By clicking 'Search' you
are agreeing to our
Terms of Use.

ES Rentals

    iJobs Job Widget
    iJobs Travel

    Guru Careers: MI Developer

    £35 - 45k: Guru Careers: An MI Developer is needed to join the leading provide...

    Recruitment Genius: Fitness Manager

    £20000 - £22500 per annum: Recruitment Genius: This leisure organisation manag...

    Recruitment Genius: Visitor Experience Manager

    £25000 - £28000 per annum: Recruitment Genius: Delivering an inspiring, engagi...

    Recruitment Genius: Learning Team Administrator

    £17500 - £20500 per annum: Recruitment Genius: They are looking for a great te...

    Day In a Page

    Major medical journal Lancet under attack for 'extremist hate propaganda' over its coverage of the Israeli-Palestinian conflict

    Lancet accused of 'anti-Israel hate propaganda' over coverage of Gaza conflict

    Threat to free speech as publishers of renowned medical journal are accused of inciting hatred and violence
    General Election 2015: Tories and Lib Dems throw their star names west to grab votes

    All noisy on the Lib Dems' western front

    The party has deployed its big guns in Cornwall to save its seats there. Simon Usborne heads to the heart of the battle
    How Etsy became a crafty little earner: The online market has been floated for £1.2bn, but can craft and capitalism coexist?

    How Etsy became a crafty little earner

    The online market has been floated for £1.2bn, but can craft and capitalism coexist?
    Guy Ritchie is the latest filmmaker to tackle King Arthur - one of our most versatile heroes

    King Arthur is inspiring Guy Ritchie

    Raluca Radulescu explains why his many permutations - from folk hero to chick-lit hunk - never cease to fascinate
    Apple Watch: Will it live up to expectations for the man or woman on the street?

    Apple Watch: Will it live up to expectations?

    The Apple Watch has apparently sold millions even before its launch tomorrow
    Don't fear the artichoke: it's a good cook's staple, with more choice than you'd think

    Don't fear the artichoke

    Artichokes are scary - they've got spikes and hairy bits, and British cooks tend to give them a wide berth. But they're an essential and delicious part of Italian cuisine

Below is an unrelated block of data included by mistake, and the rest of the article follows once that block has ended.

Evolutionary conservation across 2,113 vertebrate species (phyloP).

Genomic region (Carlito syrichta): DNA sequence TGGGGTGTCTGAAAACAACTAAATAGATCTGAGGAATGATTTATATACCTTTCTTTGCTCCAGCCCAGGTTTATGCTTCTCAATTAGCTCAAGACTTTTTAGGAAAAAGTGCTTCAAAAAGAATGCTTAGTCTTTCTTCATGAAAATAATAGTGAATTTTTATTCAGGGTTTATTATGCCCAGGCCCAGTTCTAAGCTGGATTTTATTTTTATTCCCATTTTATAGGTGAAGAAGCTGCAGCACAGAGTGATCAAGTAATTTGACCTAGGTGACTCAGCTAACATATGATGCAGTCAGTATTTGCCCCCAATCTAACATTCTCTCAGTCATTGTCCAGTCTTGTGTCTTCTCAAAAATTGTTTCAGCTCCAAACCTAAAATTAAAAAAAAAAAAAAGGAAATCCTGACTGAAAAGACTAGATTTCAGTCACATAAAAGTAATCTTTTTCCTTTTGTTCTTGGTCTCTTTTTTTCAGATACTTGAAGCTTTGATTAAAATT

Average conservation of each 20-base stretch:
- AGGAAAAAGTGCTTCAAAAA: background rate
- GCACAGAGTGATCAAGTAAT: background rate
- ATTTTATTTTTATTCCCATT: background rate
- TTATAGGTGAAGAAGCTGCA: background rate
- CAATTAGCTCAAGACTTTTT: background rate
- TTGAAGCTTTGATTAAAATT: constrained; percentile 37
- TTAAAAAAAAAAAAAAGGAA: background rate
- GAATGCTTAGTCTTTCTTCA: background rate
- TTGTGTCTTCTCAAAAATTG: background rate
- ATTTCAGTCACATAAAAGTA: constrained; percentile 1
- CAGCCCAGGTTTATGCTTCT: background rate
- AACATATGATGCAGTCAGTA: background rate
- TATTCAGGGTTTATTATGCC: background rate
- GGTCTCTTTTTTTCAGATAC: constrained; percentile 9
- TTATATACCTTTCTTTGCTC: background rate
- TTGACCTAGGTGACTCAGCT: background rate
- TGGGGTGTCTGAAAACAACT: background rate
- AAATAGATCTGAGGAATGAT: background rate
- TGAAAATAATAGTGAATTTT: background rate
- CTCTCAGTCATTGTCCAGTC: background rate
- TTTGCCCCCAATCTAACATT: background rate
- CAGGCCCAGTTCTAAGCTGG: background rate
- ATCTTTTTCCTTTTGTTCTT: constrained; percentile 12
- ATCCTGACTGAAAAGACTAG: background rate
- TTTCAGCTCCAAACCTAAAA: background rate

11 best men's socks

    11 best men's socks

    Make a statement with your accessories, starting from the bottom up
    Paul Scholes column: Eden Hazard would be my Player of the Year – but I wonder if he has that appetite for goals of Messi or Ronaldo

    Paul Scholes column

    Hazard would be my Player of the Year – but I wonder if he has that appetite for goals of Messi or Ronaldo
    Frank Warren: Tyson Fury will be closely watching Wladimir Klitschko... when he wins it'll be time to do a deal

    Frank Warren's Ringside

    Tyson Fury will be closely watching Wladimir Klitschko... when he wins it'll be time to do a deal
    London Marathon 2015: Kenya's brothers in arms Wilson Kipsang and Dennis Kimetto ready to take on world

    Kenya's brothers in arms take on world

    Last year Wilson Kipsang had his marathon record taken off him by training partner and friend Dennis Kimetto. They talk about facing off in the London Marathon
    Natalie Bennett interview: I've lost track of the last time I saw my Dad but it's not because I refuse to fly

    Natalie Bennett interview: I've lost track of the last time I saw my Dad

    Green leader prefers to stay clear of her 'painful' family memories but is more open about 'utterly unreasonable' personal attacks
    Syria conflict: Khorasan return with a fresh influx of fighters awaiting the order to start 'shooting the birds'

    Khorasan is back in Syria

    America said these al-Qaeda militants were bombed out of the country last year - but Kim Sengupta hears a different story
    General Election 2015: Is William Cash the man to woo Warwickshire North for Ukip?

    On the campaign trail with Ukip

    Is William Cash the man to woo Warwickshire North?
    Four rival Robin Hood movies get Hollywood go-head - and Friar Tuck will become a superhero

    Expect a rush on men's tights

    Studios line up four Robin Hoods productions
    Peter Kay's Car Share: BBC show is the comedian's first TV sitcom in a decade

    In the driving seat: Peter Kay

    Car Share is the comedian's first TV sitcom in a decade. The programme's co-creator Paul Coleman reveals the challenges of getting the show on the road